In The Revolutionists, Lauren Gunderson’s 2017 black comedy about four (in)famous women of the French Revolution, comedy meets tragedy in a fictionalized what-if? premise that brings to mind Steve Allen’s memorable Meeting of Minds television series and Stephen Sondheim’s darkly comedic musical, Assassins. The play is currently being staged through March 15 at the Santa Paula Theater Center.
There are a number of overriding themes in The Revolutionists but the main idea each of the four characters is striving for is their respective legacies and how they will be remembered. The story takes place during the Reign of Terror (1793-94) during the French Revolution when the instability of the French government resulted in revolutionaries being massacred and public executions taking place. As the play opens, French activist Olympe DeGouges struggles against writer’s block as she attempts to craft her Declaration of the Rights of Women and the Female Citizen, a work that was 200 years ahead of its time in fighting for equal rights for women. (Staging this play in 2020 was a no-brainer for SPTC, which is devoting its entire season to the works of female playwrights.)
Playing DeGouges is Sarah Boughton, who puts on a “revolutionary” performance that is part Holly Hunter and part Jim Carrey, a combination of feminine self-righteousness and slapsticky over-reactions. One by one, she meets her fellow revolutionaries. Rosie Gordon is Charlotte Corday, who assassinated the fiery radical journalist Jean-Paul Marat by stabbing him in the chest in his bathtub, where he spent most of his time while battling a debilitating skin disease. The unhinged Charlotte is single-minded in her desire to dispose of Marat, a populist who fought for equal rights for the poorest members of society and comes to DeGouges in hopes she could write some last words for her to recite as she is led to the guillotine for her inevitable execution. “Theatre is for rich people and chandeliers,” she complains, one of a number of swipes taken by Gunderson at conventional theatre and musicals in the play.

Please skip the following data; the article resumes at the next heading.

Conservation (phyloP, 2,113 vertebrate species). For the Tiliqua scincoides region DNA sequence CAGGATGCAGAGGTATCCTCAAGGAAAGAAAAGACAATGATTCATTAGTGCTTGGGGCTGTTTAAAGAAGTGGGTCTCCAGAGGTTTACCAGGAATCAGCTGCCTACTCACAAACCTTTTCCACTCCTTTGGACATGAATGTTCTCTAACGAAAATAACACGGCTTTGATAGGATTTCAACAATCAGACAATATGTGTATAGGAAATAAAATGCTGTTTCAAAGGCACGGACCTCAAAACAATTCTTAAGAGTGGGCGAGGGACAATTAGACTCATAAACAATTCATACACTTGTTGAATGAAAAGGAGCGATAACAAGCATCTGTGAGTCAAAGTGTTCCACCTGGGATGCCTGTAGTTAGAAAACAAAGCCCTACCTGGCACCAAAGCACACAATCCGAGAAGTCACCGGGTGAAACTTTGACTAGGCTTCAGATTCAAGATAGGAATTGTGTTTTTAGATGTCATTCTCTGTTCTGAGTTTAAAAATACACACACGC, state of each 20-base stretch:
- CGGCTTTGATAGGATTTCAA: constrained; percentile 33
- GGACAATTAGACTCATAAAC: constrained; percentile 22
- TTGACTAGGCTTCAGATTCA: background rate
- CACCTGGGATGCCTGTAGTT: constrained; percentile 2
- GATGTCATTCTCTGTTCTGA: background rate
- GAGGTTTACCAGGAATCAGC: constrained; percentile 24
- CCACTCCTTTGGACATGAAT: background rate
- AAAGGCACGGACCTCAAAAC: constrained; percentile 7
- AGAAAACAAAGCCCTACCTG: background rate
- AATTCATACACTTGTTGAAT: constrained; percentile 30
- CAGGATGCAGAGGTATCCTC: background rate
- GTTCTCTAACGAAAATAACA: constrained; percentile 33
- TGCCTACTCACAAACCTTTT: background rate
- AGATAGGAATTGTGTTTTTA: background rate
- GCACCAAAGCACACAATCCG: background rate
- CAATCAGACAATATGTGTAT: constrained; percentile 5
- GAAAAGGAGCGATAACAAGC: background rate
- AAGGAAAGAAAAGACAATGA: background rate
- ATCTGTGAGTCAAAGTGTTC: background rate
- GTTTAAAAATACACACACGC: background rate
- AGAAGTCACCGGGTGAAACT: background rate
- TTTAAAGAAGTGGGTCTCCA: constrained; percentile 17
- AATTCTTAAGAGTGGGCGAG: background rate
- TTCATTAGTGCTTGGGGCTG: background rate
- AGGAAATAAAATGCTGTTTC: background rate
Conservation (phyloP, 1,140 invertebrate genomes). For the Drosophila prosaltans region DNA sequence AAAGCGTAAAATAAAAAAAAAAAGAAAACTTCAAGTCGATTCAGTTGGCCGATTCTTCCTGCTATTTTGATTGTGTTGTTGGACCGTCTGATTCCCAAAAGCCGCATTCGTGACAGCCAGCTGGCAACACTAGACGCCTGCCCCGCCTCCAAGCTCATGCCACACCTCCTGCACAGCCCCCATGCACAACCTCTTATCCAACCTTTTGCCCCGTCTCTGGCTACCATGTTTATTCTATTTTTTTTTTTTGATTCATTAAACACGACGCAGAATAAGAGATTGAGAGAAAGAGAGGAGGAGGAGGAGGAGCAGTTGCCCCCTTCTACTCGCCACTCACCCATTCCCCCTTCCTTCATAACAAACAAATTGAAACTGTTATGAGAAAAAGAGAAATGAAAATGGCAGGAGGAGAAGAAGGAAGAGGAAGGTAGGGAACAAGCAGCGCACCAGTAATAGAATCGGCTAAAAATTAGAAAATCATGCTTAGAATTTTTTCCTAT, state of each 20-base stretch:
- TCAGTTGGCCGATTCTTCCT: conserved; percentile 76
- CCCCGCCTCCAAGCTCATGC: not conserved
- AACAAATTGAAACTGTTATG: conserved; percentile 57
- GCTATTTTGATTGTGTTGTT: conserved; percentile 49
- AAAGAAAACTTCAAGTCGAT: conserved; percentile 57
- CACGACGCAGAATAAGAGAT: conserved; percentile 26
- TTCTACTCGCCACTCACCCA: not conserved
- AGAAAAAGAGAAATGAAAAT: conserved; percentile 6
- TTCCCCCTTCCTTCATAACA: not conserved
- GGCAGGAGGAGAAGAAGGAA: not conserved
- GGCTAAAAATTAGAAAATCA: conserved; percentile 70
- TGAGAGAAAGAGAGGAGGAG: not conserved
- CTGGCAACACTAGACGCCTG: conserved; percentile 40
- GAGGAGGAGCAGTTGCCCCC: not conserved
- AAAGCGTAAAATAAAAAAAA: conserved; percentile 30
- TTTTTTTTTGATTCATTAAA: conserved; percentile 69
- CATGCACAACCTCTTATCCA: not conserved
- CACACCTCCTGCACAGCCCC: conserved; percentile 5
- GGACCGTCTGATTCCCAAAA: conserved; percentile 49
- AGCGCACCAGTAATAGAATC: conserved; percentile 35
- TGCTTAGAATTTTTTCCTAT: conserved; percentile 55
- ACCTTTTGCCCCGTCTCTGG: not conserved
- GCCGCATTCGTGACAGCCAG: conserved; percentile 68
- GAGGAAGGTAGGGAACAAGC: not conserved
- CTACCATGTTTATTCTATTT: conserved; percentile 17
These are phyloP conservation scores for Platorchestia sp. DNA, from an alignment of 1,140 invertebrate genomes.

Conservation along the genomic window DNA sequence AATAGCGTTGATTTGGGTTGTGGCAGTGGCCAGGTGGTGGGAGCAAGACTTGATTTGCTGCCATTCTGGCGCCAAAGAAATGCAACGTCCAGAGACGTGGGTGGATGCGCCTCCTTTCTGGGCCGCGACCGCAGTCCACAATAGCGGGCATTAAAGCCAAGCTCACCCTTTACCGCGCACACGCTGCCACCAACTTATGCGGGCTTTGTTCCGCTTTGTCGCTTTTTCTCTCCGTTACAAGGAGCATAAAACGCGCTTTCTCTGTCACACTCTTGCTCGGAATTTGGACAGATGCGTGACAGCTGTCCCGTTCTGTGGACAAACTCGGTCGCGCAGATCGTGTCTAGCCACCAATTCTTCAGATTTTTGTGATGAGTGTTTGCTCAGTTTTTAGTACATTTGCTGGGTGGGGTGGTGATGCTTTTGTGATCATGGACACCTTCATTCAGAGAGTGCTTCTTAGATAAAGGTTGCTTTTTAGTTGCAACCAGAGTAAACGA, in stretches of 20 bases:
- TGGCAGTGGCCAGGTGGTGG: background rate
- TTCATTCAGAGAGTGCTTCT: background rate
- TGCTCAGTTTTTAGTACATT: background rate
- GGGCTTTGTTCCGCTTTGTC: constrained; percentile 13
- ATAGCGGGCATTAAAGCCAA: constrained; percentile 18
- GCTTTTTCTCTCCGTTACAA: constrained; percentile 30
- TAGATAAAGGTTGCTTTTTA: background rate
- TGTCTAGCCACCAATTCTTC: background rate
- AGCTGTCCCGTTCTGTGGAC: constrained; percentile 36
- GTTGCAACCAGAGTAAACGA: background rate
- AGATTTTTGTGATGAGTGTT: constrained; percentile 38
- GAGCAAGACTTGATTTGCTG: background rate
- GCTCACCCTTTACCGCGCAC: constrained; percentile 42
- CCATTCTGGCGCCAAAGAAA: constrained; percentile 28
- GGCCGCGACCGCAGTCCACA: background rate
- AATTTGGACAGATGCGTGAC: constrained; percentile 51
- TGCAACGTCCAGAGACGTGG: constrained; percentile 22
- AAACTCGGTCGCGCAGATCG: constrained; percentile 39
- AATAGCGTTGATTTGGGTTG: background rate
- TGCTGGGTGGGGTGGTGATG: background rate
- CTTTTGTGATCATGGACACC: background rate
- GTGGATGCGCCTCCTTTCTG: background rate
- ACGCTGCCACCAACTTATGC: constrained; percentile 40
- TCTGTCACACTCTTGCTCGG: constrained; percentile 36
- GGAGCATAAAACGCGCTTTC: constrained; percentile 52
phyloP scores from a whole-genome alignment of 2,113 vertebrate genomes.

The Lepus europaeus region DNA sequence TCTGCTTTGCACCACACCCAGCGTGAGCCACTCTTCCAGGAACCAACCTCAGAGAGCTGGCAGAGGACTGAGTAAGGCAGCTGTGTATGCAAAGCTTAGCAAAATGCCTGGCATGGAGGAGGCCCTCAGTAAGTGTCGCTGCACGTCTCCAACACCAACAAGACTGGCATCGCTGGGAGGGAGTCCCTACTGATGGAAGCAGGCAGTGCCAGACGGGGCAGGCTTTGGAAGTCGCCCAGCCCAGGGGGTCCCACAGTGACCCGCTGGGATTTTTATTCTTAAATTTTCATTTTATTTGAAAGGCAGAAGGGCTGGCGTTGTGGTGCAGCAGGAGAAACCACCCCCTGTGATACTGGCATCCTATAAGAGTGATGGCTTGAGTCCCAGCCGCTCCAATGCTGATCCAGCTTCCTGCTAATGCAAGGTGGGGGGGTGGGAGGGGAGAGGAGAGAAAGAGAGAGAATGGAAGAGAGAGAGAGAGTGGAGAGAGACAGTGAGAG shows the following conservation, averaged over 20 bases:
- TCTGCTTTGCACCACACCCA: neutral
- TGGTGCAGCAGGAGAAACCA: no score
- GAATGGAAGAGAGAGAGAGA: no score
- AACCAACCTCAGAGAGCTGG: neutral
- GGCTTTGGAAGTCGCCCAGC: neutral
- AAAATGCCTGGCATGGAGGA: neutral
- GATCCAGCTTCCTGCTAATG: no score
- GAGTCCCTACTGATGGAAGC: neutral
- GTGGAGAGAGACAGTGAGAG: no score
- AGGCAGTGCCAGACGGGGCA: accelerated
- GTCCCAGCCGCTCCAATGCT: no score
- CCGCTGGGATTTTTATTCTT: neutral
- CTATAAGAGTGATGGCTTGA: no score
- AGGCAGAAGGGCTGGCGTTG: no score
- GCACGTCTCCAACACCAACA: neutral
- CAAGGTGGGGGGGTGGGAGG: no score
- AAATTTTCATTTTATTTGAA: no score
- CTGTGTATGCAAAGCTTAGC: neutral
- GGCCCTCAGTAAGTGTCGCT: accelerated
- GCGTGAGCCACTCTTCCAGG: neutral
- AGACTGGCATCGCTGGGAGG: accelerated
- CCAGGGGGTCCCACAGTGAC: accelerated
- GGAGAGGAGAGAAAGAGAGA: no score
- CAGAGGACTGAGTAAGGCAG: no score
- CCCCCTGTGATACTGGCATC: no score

Aileen-Marie Scott plays Marie Antoinette, the doomed Queen of France who was fighting against her reputation as a vacuous bubble head. “The cake thing was taken out of context,” she whines. “I need better press.” Scott is riotous in the role, especially when she yells out her stage directions.
Juliana Acosta plays Marianne Angelle, a composite of a Caribbean abolitionist who is the only wholly fictional character. She is seeking an end to slavery on her island and approaches DeGouges to help her draft her pamphlets and declarations.
The fun in The Revolutionists is the verbal gymnastics of the often uproarious script, which uses contemporary language (a lot of it profane) to make its points (did Marie Antoinette really use the word “chutzpah”?) All of this is performed under the looming Damocles-like shadow of a guillotine, each character’s destiny in Act II.
Smartly and briskly directed by Jessi May Stevenson, The Revolutionists features a stark, obtuse set design fashioned by Gary Richardson. The lavish costumery, which ranges from Corday’s peasant outfit to Marie Antoinette’s lush dress and towering wig, is by Barbara Pedziwiatr. The sound design includes a stream of appropriate musical references, including such songs as the Beatles’ “Paperback Writer,” and two by Queen: “Killer Queen” and, after the first execution, “Another One Bites the Dust.”
We won’t give away any more lines in this outrageous play; it’s something you have to see to appreciate. And although we won’t say The Revolutionists is a cut above your average play…well, OK, let’s say that. Suffice it to say that you will lose your head laughing at this uproarious play.
The Revolutionists plays through March 15 at the Santa Paula Theater Center. For dates and showtimes, see the VC On Stage Calendar.